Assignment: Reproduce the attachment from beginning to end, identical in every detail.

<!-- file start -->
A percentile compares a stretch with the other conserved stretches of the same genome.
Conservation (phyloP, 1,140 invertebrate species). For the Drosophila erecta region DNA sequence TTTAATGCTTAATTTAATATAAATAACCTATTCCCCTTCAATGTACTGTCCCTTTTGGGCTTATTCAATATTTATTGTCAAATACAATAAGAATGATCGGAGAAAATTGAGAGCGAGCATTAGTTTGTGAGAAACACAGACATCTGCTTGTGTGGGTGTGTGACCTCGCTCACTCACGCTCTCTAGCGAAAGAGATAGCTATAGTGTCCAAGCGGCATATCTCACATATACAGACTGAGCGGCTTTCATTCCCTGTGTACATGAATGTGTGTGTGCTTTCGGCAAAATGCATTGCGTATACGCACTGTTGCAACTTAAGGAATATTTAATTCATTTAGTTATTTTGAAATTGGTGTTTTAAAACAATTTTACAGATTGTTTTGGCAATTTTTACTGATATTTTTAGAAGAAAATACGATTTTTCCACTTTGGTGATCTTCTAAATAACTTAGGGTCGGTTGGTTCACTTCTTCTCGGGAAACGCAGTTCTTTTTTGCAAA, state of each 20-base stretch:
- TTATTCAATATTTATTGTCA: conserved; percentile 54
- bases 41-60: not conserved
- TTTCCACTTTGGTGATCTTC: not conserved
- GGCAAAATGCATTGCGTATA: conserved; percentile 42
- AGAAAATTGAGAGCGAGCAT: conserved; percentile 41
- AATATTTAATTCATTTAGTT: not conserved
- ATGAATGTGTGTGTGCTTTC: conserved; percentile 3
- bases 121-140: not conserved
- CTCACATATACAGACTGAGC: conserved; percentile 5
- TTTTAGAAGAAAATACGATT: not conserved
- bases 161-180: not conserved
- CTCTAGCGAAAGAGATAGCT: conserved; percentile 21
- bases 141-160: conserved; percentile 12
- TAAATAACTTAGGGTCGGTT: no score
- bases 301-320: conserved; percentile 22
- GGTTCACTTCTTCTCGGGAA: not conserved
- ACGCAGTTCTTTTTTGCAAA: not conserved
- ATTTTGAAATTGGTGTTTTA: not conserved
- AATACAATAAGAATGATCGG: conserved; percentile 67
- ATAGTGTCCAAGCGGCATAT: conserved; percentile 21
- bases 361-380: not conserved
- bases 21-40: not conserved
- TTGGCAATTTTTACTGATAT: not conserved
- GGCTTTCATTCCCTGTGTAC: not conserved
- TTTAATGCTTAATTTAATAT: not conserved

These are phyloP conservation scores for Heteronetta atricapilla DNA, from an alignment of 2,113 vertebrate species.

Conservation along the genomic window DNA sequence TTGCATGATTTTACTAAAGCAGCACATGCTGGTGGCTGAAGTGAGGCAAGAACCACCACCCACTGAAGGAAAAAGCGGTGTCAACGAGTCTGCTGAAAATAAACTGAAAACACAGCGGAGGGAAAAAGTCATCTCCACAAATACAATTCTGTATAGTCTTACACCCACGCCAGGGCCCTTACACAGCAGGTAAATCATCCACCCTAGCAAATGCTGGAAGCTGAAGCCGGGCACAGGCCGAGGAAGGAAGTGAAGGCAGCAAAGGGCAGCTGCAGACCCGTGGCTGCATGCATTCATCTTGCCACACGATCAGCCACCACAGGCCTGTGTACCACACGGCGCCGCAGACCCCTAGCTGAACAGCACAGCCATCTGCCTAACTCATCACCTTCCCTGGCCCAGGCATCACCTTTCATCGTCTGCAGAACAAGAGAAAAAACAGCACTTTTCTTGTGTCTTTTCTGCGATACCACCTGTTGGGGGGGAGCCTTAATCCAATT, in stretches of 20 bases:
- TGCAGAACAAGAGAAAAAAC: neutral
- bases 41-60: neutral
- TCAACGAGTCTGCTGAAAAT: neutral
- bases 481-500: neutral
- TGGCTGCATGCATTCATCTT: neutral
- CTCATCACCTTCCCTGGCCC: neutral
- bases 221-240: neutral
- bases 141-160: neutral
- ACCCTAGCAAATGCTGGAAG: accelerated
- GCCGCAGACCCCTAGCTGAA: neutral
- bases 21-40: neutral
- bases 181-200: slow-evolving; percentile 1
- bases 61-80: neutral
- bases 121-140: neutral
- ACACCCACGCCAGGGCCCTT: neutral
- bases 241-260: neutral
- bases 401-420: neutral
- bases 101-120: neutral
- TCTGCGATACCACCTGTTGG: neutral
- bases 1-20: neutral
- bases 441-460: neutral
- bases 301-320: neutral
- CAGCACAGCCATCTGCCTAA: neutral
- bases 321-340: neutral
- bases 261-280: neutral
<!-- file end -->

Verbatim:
A percentile compares a stretch with the other conserved stretches of the same genome.
Conservation (phyloP, 1,140 invertebrate species). For the Drosophila erecta region DNA sequence TTTAATGCTTAATTTAATATAAATAACCTATTCCCCTTCAATGTACTGTCCCTTTTGGGCTTATTCAATATTTATTGTCAAATACAATAAGAATGATCGGAGAAAATTGAGAGCGAGCATTAGTTTGTGAGAAACACAGACATCTGCTTGTGTGGGTGTGTGACCTCGCTCACTCACGCTCTCTAGCGAAAGAGATAGCTATAGTGTCCAAGCGGCATATCTCACATATACAGACTGAGCGGCTTTCATTCCCTGTGTACATGAATGTGTGTGTGCTTTCGGCAAAATGCATTGCGTATACGCACTGTTGCAACTTAAGGAATATTTAATTCATTTAGTTATTTTGAAATTGGTGTTTTAAAACAATTTTACAGATTGTTTTGGCAATTTTTACTGATATTTTTAGAAGAAAATACGATTTTTCCACTTTGGTGATCTTCTAAATAACTTAGGGTCGGTTGGTTCACTTCTTCTCGGGAAACGCAGTTCTTTTTTGCAAA, state of each 20-base stretch:
- TTATTCAATATTTATTGTCA: conserved; percentile 54
- bases 41-60: not conserved
- TTTCCACTTTGGTGATCTTC: not conserved
- GGCAAAATGCATTGCGTATA: conserved; percentile 42
- AGAAAATTGAGAGCGAGCAT: conserved; percentile 41
- AATATTTAATTCATTTAGTT: not conserved
- ATGAATGTGTGTGTGCTTTC: conserved; percentile 3
- bases 121-140: not conserved
- CTCACATATACAGACTGAGC: conserved; percentile 5
- TTTTAGAAGAAAATACGATT: not conserved
- bases 161-180: not conserved
- CTCTAGCGAAAGAGATAGCT: conserved; percentile 21
- bases 141-160: conserved; percentile 12
- TAAATAACTTAGGGTCGGTT: no score
- bases 301-320: conserved; percentile 22
- GGTTCACTTCTTCTCGGGAA: not conserved
- ACGCAGTTCTTTTTTGCAAA: not conserved
- ATTTTGAAATTGGTGTTTTA: not conserved
- AATACAATAAGAATGATCGG: conserved; percentile 67
- ATAGTGTCCAAGCGGCATAT: conserved; percentile 21
- bases 361-380: not conserved
- bases 21-40: not conserved
- TTGGCAATTTTTACTGATAT: not conserved
- GGCTTTCATTCCCTGTGTAC: not conserved
- TTTAATGCTTAATTTAATAT: not conserved

These are phyloP conservation scores for Heteronetta atricapilla DNA, from an alignment of 2,113 vertebrate species.

Conservation along the genomic window DNA sequence TTGCATGATTTTACTAAAGCAGCACATGCTGGTGGCTGAAGTGAGGCAAGAACCACCACCCACTGAAGGAAAAAGCGGTGTCAACGAGTCTGCTGAAAATAAACTGAAAACACAGCGGAGGGAAAAAGTCATCTCCACAAATACAATTCTGTATAGTCTTACACCCACGCCAGGGCCCTTACACAGCAGGTAAATCATCCACCCTAGCAAATGCTGGAAGCTGAAGCCGGGCACAGGCCGAGGAAGGAAGTGAAGGCAGCAAAGGGCAGCTGCAGACCCGTGGCTGCATGCATTCATCTTGCCACACGATCAGCCACCACAGGCCTGTGTACCACACGGCGCCGCAGACCCCTAGCTGAACAGCACAGCCATCTGCCTAACTCATCACCTTCCCTGGCCCAGGCATCACCTTTCATCGTCTGCAGAACAAGAGAAAAAACAGCACTTTTCTTGTGTCTTTTCTGCGATACCACCTGTTGGGGGGGAGCCTTAATCCAATT, in stretches of 20 bases:
- TGCAGAACAAGAGAAAAAAC: neutral
- bases 41-60: neutral
- TCAACGAGTCTGCTGAAAAT: neutral
- bases 481-500: neutral
- TGGCTGCATGCATTCATCTT: neutral
- CTCATCACCTTCCCTGGCCC: neutral
- bases 221-240: neutral
- bases 141-160: neutral
- ACCCTAGCAAATGCTGGAAG: accelerated
- GCCGCAGACCCCTAGCTGAA: neutral
- bases 21-40: neutral
- bases 181-200: slow-evolving; percentile 1
- bases 61-80: neutral
- bases 121-140: neutral
- ACACCCACGCCAGGGCCCTT: neutral
- bases 241-260: neutral
- bases 401-420: neutral
- bases 101-120: neutral
- TCTGCGATACCACCTGTTGG: neutral
- bases 1-20: neutral
- bases 441-460: neutral
- bases 301-320: neutral
- CAGCACAGCCATCTGCCTAA: neutral
- bases 321-340: neutral
- bases 261-280: neutral